So how do you get where you are going? If you walk, be prepared to be addressed by every driver on the street. Hello, Sir. Where you go? You want motorbike, tuk tuk? I take you. Sir? Sir? It gets old really quickly, but you can’t blame the guy for wanting to make a dollar(it sure beats crubbing around in the rubbish). Most people smile and say “otay, akun” or “no thanks,” addressing each one individually. And others just completely ignoring them (except that you feel like a tool). My approach as been to look them in the eye and shake my head side to side gentle as if saying no, it works really well.

If you take a moto or a tuk tuk, do your best to watch for street signs and local landmarks (good luck, street signs are well-hidden), and don’t be afraid to shout directions or stop your driver. Luckily, sometimes, drivers will consult other drivers’ mid-journey to ask where a particular destination is. On occasion, this proves fruitful, but other times, the other driver will confidently send you in the wrong direction. By the way, no discount is given for a tuk tuk who lost his way. In fact, the driver may demand extra money for the roundabout journey, a trick cabbies have been using since the dawn of time. Try to explain that it isn’t your fault he did not know how to get there, and he will certainly pretend not to speak English.

Even if you know where you are going, getting there is the really mental part. Talking to the other volunteers, sitting in the carriage of a tuk tuk, bouncy as it is (worst shocks in town) feels relatively safe compared to clinging to the rear handle of a moto who keep from hitting the pavement. The Moto option is a good one for me, its fun. In Phnom Penh traffic, these guys rarely get up above 40kmh. that’s a good thing with 90cc moto-scooter encumbered with a 100kg 6’4” Aussie acting as a wind scoop I would not expect more. However when in Cambodia, and do as the Cambodians do (you have the same life expectancy as a Khmer). The only think that I don’t like being on the back of the moto is the lack of autonomy.

So I settled on a bicycle, $30 from the local market and you get a re-sprayed old clunker straight from the scrap heap in china. I pimped my ride with an extra long seat pole and long handlebars, fully sick! I generally keep up with most of the motos, and often have the odd giggle from moto riders and I look like a dill warring my motorcycle helmet. But damn do I have a lot of fun. And I’m Dutch, I mean that in two ways; one, it’s in my blood to ride a bike, 2; it saves me a fortune on transport costs.

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Water water everywhere…

… yet not a drop to drink….
It is astonishing that in a city as small like Phnom Penh, there are at least 100+ different types of bottled water to choose from! making them more prevalent than black (4WD) lexus-es (or is that Lexi…) I mean there is few things better in life than independent choice! right? This is the basis of our capitalistic society …mmm… Looking at which water companies have the best quality. Only one third have actually any water quality certification (and most of these seem to be bogus). You can seriously buy a different kind every day!

Manufacturing bottled water in Cambodia is pretty much the one of the best business around, (other than mobile phones and Micro finance :) … and Lexus Dealerships… )There is hardly any regulation, regarding water quality and none that’s enforced. So the consumer just has to make sure that the water looks clear, then get some bottles made just like everyone else, and make up a company name, a pithy slogan, fake some purification standards on the label and you’re away! also you can just switch Company names often, maybe even for every production sequence. or just borrow someone else’s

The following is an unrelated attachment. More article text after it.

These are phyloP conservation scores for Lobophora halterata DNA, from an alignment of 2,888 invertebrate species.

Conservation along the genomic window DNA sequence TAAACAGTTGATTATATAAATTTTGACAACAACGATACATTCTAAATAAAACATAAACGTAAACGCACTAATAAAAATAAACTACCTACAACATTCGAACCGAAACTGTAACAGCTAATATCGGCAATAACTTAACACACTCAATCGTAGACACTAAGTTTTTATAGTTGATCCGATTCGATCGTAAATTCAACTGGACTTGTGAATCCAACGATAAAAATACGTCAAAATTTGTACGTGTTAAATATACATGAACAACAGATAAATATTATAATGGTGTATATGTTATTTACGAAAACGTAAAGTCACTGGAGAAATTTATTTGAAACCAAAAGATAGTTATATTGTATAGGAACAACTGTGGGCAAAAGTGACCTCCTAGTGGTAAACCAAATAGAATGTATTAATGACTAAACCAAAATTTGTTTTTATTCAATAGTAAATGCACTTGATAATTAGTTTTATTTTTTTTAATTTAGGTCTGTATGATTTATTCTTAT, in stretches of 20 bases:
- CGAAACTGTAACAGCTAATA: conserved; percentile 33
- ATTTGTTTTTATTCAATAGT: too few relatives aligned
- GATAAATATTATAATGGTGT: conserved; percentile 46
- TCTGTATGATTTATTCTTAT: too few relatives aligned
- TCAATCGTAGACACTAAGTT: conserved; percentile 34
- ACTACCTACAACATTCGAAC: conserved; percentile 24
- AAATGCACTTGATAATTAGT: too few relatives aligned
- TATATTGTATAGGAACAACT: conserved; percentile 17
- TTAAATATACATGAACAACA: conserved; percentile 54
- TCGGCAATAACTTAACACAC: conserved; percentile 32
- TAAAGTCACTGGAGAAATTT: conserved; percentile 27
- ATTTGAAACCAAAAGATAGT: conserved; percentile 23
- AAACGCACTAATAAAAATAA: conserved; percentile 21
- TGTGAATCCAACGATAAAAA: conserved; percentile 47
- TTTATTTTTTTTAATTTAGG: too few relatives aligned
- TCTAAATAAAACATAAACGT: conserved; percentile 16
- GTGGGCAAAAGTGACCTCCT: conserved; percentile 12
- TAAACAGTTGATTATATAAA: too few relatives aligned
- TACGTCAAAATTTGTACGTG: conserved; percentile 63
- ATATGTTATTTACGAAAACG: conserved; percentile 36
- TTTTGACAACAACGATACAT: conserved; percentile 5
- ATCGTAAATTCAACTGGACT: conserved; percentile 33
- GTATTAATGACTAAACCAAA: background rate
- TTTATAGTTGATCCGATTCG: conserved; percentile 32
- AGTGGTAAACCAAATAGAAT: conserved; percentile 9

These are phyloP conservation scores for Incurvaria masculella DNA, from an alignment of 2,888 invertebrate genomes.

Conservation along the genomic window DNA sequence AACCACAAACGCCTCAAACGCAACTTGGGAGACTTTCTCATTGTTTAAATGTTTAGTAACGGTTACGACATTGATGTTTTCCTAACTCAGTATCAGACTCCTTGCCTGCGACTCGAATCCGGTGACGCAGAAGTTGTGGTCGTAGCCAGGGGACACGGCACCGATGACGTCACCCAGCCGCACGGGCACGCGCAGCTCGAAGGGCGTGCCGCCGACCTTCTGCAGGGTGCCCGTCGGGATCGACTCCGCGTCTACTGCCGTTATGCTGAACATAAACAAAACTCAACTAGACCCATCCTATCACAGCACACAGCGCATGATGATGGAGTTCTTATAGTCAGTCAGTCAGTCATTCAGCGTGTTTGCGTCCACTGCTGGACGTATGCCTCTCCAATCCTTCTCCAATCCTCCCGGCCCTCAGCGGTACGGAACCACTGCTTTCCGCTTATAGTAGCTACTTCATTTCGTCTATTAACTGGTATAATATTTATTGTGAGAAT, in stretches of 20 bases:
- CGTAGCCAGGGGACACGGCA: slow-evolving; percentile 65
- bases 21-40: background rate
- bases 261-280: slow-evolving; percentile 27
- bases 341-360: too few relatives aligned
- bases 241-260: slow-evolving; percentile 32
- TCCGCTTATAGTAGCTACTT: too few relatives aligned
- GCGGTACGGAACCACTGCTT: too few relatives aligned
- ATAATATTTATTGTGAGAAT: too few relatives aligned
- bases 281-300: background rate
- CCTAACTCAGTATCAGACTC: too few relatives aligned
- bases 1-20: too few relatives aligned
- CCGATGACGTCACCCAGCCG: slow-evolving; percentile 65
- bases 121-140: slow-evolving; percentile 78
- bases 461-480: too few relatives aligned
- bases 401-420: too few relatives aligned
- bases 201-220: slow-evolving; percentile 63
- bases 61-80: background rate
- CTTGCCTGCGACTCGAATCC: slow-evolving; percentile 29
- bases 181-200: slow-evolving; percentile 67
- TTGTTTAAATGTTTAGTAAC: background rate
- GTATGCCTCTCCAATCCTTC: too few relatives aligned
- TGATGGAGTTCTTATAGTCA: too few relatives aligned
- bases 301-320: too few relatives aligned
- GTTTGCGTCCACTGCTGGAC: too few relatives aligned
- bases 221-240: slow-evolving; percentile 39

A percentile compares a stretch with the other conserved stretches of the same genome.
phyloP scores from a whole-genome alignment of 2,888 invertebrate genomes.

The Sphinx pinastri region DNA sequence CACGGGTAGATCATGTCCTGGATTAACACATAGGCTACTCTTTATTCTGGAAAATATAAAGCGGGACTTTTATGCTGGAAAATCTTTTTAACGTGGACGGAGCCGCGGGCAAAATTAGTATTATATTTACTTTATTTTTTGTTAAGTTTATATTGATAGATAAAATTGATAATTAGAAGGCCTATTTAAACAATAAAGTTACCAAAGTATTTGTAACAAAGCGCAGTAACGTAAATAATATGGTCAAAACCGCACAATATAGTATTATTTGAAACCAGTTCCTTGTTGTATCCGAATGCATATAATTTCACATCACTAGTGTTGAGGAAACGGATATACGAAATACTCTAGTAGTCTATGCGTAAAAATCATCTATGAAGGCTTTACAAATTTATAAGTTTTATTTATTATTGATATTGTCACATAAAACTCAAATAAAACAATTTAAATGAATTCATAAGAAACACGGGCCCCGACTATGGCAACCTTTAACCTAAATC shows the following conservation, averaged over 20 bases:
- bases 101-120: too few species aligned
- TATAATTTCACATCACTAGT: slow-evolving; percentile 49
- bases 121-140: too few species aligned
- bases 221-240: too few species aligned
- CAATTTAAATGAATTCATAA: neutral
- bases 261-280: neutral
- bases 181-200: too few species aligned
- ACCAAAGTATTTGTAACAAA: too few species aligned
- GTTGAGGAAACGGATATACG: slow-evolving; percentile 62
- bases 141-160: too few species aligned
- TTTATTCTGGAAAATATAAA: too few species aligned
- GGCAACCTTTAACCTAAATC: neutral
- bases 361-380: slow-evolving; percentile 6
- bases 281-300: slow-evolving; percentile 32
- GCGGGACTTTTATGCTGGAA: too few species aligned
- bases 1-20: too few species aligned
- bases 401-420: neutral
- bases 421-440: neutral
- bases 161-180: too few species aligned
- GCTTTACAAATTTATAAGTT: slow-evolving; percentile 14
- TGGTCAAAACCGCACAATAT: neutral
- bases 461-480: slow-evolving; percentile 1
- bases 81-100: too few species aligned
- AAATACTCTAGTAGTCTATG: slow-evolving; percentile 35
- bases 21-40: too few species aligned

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Poverty in Cambodia

Well its rife! due to years of civil war and corruption within the government. Forced evictions also have had an impact on the numbers of families living on the streets, and you see them everywhere. Most Westies (travelers, Volunteers and other Expats) give a few coins to beggars, or shout a street urchin a free meal. I always seem to be an arsh@le to most of these people because I don’t do this(I’ve had the odd filthy look as I tell a cute kid begging in a cafe to rack off). I prefer to try to be helpful to locals, to pay a little above the odds for services and products, but still within the reasonable price range (probably inflating prices :) ).

I had a long conversation with a well meaning tourist after getting a filthy look from her. I explained that giving money is kind and helpful, but some say that the best way to help ease poverty in Cambodia and to develop a deep sense of satisfaction as well as getting to experience more of the “real” Cambodia may be through volunteering or donations to reputable charities operating in Cambodia either before, during or after her time here. (trying not to sound self righteous about the whole volunteering thing)

in saying that the whole business of helping the Cambodians is starting to grate on me. Since there are so many NGOs and charity organizations here, some people say that these good intentioned people are not actually helping the people in the long run. To be so dependant on foreign aid may have a negative effect on the people’s own sense of empowerment and in turn passively waiting for help and handouts. I am still trying to measure the effect of this one.

So in the mean time, where ever I go I try to make sure that the place is locally run and the money I spend is going to the people who need it most desperately and not wealthy foreign entities. Unfortunately between all the Chinese Koreans and other western expats its pretty hard to do this in Phnom Penh. but I’ll keep on trying. :)